To my way of thinking, then, the best projects are those that make use of several accumulated items. I need to make a dent in that pile of small clay pots in which plants are sold. The Before:
Well, how about stacking them? The After:
Much better. One of my next projects will be three or four stacked pots for a more sculptural effect.
Then there was a forlorn bidet, removed during bathroom renovation, that sat in a hidden corner of the garden for two years.
At first, I thought that if I smashed it to smithereens, I could make a really lovely pot from the pieces. It is porcelain after all. My husband objected and mentioned the price (couple hundred dollars, at least—it was imported). Ok, ok. However, the faucet had to be removed as it wasn’t intact and there was a rusty bolt that required removal as well—his job. Half way through the nasty removals, he said: “Wouldn’t you just like to smash this for pots?”!! Not anymore--I had other plans! The trick was to find the right spot.
Wrong spot--it sticks out too much...however, I did find a better place. Next, I placed a tile at the bottom of the bowl and an old paint can. Then I added the rocks for drainage.

And finally the dirt mix.
You may be wondering about the paint can in the dirt. The After:
The paint can serves as the base for the mosaic pot. If the faucet had been intact, I would have used the bidet as a quirky bidet plant container and would not have hidden it’s original function. However, as it stood I had to find a spot that it would fit into discretely. I planted some spillers that will eventually hide the form a bit and I'll add other pots around it.
That’s a successful upcycling project—three items into one. My new tiered planter provides more cool green on my patio for the hot summer months. 

And that's probably the closest I'll ever get to a tutorial.

Thursday, November 10, 2011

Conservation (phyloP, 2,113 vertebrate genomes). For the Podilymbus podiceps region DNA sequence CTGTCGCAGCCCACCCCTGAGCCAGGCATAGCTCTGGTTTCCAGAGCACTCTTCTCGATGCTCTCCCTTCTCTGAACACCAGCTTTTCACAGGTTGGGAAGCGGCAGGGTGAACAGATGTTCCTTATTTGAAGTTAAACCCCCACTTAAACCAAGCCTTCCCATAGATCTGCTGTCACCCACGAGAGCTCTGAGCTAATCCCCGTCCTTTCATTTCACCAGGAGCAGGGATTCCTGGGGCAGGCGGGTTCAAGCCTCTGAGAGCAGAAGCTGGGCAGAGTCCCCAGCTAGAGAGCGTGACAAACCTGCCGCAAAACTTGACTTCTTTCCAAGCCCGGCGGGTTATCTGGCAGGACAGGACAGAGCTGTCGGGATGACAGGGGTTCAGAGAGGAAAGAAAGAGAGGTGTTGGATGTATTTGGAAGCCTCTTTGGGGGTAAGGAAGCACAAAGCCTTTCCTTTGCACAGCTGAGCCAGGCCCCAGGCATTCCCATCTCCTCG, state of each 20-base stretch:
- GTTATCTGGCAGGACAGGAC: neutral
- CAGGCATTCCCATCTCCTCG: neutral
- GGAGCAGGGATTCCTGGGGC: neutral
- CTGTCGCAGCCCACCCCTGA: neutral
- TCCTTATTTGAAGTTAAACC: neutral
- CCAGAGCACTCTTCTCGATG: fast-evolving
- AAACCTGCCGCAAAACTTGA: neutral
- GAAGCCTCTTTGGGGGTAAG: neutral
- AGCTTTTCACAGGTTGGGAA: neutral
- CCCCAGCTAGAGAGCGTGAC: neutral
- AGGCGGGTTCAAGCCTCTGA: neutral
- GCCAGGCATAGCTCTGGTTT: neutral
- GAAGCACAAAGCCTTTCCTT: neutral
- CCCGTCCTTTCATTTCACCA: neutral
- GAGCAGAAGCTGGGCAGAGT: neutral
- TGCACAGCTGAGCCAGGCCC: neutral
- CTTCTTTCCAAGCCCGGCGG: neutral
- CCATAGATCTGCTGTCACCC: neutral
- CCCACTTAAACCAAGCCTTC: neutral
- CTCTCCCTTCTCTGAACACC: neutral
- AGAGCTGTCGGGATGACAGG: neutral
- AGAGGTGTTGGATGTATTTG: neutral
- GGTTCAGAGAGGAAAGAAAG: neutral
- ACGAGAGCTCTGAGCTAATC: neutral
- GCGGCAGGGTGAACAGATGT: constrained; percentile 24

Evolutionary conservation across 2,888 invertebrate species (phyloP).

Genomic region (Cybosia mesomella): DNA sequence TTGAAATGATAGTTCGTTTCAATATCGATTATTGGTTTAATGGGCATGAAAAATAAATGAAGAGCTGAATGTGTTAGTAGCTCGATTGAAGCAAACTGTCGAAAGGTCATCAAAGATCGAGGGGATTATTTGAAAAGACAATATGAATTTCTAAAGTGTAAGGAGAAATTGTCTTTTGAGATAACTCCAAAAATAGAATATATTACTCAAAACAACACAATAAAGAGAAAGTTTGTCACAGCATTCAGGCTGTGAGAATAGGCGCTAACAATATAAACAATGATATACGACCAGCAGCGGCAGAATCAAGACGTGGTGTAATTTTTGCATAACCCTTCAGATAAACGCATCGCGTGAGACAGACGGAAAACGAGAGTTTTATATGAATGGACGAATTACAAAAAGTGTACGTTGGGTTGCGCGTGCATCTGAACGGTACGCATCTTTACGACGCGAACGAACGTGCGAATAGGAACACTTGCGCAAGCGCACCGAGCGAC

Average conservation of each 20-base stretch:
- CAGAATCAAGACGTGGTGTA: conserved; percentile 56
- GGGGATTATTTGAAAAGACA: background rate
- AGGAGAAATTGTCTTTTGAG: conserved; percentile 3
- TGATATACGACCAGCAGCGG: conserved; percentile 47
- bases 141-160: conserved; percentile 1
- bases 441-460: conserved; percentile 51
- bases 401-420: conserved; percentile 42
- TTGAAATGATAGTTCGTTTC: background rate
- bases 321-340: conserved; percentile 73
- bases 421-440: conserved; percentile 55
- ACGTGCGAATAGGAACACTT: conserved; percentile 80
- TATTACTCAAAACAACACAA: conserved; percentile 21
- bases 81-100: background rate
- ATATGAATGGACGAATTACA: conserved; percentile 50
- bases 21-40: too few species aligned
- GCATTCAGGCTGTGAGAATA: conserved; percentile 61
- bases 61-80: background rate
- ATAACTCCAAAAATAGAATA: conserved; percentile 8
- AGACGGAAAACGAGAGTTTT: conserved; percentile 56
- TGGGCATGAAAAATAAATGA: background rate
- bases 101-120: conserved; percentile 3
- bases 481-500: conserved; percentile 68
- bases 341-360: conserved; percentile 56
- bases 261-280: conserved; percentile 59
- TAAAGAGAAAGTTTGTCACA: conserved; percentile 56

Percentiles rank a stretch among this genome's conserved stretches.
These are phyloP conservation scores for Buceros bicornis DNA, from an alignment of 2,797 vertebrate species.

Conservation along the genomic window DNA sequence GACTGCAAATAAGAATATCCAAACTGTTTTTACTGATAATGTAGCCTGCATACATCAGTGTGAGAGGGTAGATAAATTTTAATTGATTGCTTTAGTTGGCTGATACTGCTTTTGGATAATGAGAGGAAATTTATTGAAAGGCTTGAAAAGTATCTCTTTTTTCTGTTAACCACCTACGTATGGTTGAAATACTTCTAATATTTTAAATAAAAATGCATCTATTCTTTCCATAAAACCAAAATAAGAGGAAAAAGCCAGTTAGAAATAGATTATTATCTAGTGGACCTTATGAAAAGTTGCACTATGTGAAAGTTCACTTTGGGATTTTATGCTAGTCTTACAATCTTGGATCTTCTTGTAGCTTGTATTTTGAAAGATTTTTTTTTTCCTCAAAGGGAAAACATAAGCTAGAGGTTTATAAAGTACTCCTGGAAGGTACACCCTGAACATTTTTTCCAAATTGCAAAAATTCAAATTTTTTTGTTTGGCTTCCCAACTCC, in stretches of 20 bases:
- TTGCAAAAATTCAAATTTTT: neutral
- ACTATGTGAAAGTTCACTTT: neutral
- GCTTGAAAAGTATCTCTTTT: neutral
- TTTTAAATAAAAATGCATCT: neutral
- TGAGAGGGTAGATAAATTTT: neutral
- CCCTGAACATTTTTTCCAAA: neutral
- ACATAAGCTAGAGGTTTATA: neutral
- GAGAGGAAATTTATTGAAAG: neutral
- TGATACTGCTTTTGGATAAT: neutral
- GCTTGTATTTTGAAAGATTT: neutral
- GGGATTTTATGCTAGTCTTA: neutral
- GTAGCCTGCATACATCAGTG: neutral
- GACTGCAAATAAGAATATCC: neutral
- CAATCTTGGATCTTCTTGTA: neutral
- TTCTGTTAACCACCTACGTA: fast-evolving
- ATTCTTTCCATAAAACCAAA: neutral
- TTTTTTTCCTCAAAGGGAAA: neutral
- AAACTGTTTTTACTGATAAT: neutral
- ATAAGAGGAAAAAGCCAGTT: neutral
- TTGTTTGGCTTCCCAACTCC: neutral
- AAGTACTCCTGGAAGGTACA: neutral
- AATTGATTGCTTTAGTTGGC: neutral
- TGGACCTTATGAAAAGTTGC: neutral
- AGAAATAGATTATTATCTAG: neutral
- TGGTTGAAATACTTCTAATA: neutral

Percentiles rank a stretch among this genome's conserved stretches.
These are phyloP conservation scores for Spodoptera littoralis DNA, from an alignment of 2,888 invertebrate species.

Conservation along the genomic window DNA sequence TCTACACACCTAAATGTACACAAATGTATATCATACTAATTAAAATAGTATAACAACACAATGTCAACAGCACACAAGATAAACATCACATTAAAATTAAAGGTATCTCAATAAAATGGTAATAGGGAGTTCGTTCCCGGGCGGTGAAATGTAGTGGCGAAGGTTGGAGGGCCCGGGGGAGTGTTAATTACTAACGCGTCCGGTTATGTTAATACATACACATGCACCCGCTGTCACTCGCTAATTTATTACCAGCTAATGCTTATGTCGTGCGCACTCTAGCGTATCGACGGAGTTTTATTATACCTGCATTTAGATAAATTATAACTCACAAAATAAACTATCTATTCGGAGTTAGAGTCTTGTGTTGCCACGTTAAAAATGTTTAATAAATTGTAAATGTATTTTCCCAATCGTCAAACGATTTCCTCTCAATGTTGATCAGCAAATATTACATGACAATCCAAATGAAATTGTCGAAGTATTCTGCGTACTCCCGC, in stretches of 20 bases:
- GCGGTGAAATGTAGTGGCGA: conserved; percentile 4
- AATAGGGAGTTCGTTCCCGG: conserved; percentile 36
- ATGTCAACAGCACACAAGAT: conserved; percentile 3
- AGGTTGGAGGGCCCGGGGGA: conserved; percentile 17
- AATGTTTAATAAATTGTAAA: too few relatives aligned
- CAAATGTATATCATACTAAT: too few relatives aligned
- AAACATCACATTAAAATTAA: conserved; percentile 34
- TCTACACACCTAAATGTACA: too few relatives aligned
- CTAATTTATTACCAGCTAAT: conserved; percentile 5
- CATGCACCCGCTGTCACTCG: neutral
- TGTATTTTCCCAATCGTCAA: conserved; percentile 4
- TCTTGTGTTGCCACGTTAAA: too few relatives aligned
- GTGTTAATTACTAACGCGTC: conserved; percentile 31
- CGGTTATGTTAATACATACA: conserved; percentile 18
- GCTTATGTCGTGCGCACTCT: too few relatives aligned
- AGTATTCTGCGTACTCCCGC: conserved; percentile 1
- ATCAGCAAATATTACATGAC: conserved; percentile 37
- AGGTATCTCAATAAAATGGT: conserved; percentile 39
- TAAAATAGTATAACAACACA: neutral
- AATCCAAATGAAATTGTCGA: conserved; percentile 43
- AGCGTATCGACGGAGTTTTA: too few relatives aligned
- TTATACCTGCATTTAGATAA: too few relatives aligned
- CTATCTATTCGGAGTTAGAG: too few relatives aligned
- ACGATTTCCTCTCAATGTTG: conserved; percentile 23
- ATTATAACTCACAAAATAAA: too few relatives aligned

Steps Along the Way

A small quilt marks my foray into needle-turn appliqué and social/political comment. Death of a Forest (August 1991, 17 1/2 x 23"/ 44cm x 58cm) contains a bit of everything : machine piecing and quilting, machine and hand embroidery (French knots) and appliqué and reverse appliqué.
The image of the boxed-in old-growth forests of the Pacific Northwest (USA) lingers in my mind until today, reinforced by the view of patchworked logged mountains seen when flying into Portland, Oregon. The brown appliqué represents blight and the red appliqué, well, that’s obvious. Concerning technique, I found that the needle-turn appliqué allowed me to create interesting and unusual forms.
       Boxes keep turning up, as in Pandora’s Box, no. 91 (see here), inspired by the first Gulf War. In 1991, my war series began and has expanded to include revolution today.
Then La Porte au fond du couloir (The Door at the End of the Hallway, November 1991, 41"x43"/ 1m04x1m10, machine pieced and quilted) took boxes to an extreme. It started as a drawing exercise from which I made a complex block pattern. The angles were a bear. Talk about learning technique the hard way. This was a one-time-only technique.
       I experimented with form, color and technique, creating Etudes, Improvisations, and Themes and Variations. Here is a small study still using a block format, Etude I (September 1991, 24"x24"/ 60cmx60cm, machine pieced and quilted).
This inspired Etude II  (January 1994, 55"x60"/ 1m38x1m50), which is based upon the block unit from Etude I.
Etude II contains some hand painted fabrics and is the the first piece in which I sewed down bits of fabric to create depth.
In 1993, I created Flowers for Abou Jihad (see here) which took about three years to complete and which was based on a pattern I drew. Sometimes ideas take over—I had to complete this quilt the way it dictated, despite the extreme tediousness of working with a detailed pattern in silks, brocades, and satins, along with cottons. Another one-time-only technique.
       Although I claim all my artwork to this point, Running With the Crowd (October 1994, 40"x37"/ 1m x 95cm) represents the beginning of a preference for certain techniques and a confidence in my artistic voice. This piece was juried into the International Quilt Festival in 1998.
The unusual border fabric (commercial) was a flea market find.